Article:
'It's the biggest job in London. You choose who gets it, ' run the huge advertisements cluttering up the capital's billboards and bus stops. It is the job of the metropolis' first directly elected mayor - and, with due apologies to the vast majority of readers living outside the circle of the M25 motorway - what an entertaining spectacle the London mayoral contest has become.
All the official information can be found at a one-off Biggest job in London website run by the Department of the Environment, Transport and the Regions.
Find out whether you're eligible to stand (almost anyone who has passed through the capital in the past 12 months appears to be) and what you'll have to stump up to do so -£10,000 and the signatures of 10 electors in each of 32 boroughs plus the City itself. The website even has ambitions to run a live results service on election day.
The mayor will, of course, have no direct say in the running of the NHS. But they will have a duty to work with it to promote the health of Londoners, and will have to take account of the effects of the Greater London Assembly's strategies on health.The mayor can even appoint health advisers.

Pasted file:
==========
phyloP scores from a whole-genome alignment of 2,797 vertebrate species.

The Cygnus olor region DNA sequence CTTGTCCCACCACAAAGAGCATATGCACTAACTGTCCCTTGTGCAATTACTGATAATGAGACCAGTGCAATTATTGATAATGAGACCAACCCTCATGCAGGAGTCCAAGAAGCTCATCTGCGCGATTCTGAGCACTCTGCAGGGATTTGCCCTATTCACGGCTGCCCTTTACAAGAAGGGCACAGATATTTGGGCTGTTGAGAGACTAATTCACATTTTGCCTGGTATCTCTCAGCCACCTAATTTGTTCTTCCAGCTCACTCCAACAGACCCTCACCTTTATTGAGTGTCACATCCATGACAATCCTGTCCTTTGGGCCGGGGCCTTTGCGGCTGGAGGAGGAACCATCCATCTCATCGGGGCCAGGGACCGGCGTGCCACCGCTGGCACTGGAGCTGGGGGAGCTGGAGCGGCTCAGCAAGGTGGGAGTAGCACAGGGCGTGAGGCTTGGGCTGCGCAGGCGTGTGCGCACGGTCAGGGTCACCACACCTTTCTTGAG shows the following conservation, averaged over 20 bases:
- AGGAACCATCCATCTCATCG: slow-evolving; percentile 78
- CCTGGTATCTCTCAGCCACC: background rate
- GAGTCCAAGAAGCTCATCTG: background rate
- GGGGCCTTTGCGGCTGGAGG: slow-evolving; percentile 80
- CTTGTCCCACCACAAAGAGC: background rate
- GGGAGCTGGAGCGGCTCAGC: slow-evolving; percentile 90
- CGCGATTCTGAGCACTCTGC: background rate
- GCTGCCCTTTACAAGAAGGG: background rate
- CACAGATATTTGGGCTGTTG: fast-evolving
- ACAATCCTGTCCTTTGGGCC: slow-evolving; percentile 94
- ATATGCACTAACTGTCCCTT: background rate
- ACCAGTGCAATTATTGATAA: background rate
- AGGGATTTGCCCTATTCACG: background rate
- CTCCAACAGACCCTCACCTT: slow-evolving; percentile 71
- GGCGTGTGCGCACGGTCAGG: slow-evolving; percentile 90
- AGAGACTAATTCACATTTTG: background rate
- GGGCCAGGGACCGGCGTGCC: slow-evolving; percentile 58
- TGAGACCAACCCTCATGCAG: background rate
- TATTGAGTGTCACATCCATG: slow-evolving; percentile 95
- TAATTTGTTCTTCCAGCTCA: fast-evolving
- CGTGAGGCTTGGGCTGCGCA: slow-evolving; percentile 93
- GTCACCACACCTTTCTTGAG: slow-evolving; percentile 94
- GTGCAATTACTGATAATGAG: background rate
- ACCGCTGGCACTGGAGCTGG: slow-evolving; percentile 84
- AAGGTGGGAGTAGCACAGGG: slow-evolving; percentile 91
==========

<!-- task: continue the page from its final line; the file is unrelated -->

The HSJ London's Health website - running in conjunction with a mayoral debate on the same theme on 6 April - offers information on the main candidates, a bullet-point guide to the relevant health issues and the chance to submit a question for our expert panel to ask the participating candidates on the day of the debate.
Of course, you may wish to go direct to the sources of all knowledge and wisdom on matters mayoral: the candidates themselves.
The Liberal Democrats' Susan Kramer, Labour's Frank Dobson, independent candidate Ken Livingstone, and the man who may benefit from Frank and Ken's little disagreement, Conservative Steven Norris, all have their own websites.
These and other sites of interest can be reached via HSJ's website at www.hsj.co.uk